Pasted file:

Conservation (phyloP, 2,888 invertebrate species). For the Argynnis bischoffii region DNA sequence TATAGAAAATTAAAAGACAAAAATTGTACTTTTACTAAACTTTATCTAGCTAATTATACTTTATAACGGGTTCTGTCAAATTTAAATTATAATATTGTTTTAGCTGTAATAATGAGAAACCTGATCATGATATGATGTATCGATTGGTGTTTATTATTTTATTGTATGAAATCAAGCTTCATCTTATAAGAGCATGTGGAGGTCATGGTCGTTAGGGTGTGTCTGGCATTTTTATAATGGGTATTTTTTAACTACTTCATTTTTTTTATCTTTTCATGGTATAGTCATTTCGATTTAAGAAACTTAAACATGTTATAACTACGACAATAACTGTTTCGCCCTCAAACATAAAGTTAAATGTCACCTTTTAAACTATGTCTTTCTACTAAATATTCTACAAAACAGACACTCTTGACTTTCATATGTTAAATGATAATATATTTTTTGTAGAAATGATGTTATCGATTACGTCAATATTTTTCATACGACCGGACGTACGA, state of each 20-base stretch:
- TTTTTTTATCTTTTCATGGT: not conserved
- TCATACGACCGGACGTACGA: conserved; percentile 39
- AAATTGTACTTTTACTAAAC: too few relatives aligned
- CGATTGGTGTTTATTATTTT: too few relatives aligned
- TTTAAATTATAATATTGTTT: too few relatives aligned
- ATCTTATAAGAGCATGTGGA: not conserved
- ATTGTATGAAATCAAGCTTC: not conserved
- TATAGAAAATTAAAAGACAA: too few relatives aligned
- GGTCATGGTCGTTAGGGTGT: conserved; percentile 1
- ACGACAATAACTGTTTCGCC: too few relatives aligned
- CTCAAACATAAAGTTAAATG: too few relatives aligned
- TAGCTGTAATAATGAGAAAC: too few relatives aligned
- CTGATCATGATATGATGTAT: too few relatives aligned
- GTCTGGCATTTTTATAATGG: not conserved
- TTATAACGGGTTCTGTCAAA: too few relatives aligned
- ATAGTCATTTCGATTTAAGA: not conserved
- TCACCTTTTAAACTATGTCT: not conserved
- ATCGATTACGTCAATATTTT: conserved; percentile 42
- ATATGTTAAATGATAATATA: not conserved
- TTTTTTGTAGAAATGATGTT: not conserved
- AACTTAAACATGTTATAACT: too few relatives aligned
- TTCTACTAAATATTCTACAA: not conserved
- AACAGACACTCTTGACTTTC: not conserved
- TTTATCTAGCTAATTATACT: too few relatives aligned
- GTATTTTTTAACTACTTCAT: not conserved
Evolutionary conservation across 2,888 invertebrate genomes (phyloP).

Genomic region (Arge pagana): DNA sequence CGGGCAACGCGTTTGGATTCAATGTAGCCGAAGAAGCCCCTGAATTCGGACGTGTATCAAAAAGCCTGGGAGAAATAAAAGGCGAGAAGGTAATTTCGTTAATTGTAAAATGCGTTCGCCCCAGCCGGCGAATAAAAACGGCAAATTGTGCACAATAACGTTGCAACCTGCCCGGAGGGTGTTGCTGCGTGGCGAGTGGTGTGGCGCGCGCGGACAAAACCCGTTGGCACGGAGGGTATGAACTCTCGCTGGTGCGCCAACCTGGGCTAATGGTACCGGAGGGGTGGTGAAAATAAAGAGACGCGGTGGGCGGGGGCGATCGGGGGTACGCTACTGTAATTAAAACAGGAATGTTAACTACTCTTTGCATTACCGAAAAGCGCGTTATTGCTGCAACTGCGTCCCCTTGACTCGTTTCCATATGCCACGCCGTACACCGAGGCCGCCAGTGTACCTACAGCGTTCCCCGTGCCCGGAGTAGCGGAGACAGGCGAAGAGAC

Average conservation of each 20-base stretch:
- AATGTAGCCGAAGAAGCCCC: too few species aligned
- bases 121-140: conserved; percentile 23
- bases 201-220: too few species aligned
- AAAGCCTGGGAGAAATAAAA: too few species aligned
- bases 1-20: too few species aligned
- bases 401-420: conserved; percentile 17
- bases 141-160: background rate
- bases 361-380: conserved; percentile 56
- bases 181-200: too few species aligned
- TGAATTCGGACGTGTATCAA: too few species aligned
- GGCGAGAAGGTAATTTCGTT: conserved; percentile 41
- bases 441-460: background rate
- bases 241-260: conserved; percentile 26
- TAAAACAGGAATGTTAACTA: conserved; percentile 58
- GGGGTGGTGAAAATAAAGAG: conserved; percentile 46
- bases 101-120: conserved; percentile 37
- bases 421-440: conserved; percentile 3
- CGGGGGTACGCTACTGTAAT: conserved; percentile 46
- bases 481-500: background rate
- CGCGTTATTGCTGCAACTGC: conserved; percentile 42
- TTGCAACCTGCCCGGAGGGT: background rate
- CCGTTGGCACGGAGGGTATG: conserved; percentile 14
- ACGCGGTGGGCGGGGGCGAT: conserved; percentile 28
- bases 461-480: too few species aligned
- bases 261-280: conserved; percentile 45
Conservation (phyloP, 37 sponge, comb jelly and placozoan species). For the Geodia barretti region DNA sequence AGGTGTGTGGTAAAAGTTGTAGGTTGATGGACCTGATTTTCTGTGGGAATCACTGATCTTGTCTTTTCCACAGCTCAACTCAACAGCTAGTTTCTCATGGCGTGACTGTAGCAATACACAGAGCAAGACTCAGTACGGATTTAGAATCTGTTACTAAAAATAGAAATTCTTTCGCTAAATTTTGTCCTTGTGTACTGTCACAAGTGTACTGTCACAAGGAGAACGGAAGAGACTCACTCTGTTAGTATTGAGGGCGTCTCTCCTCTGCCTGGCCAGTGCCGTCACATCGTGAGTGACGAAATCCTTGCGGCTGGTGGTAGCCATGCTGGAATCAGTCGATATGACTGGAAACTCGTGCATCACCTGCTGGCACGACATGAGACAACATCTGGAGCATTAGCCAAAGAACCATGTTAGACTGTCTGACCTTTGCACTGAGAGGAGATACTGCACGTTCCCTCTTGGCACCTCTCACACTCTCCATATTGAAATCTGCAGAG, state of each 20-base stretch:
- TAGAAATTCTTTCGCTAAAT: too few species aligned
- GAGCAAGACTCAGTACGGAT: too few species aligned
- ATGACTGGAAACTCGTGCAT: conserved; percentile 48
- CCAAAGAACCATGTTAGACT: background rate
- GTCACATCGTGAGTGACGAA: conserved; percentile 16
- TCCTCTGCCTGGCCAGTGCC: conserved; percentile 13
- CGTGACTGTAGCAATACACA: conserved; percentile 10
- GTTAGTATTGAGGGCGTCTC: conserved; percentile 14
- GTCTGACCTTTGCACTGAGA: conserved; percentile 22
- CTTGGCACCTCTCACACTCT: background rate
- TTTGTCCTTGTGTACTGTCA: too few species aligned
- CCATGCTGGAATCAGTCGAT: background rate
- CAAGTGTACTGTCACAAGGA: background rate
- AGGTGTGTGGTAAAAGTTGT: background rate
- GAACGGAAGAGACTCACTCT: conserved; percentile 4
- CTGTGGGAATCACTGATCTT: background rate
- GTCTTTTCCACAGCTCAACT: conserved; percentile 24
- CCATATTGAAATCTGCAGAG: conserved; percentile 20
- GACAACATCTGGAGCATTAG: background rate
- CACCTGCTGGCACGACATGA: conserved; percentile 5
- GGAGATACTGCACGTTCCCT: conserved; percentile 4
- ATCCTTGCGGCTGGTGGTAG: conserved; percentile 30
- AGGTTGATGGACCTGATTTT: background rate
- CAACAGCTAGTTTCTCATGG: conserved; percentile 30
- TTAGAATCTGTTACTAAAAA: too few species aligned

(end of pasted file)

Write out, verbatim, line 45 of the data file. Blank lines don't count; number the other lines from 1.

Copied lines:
- bases 101-120: conserved; percentile 37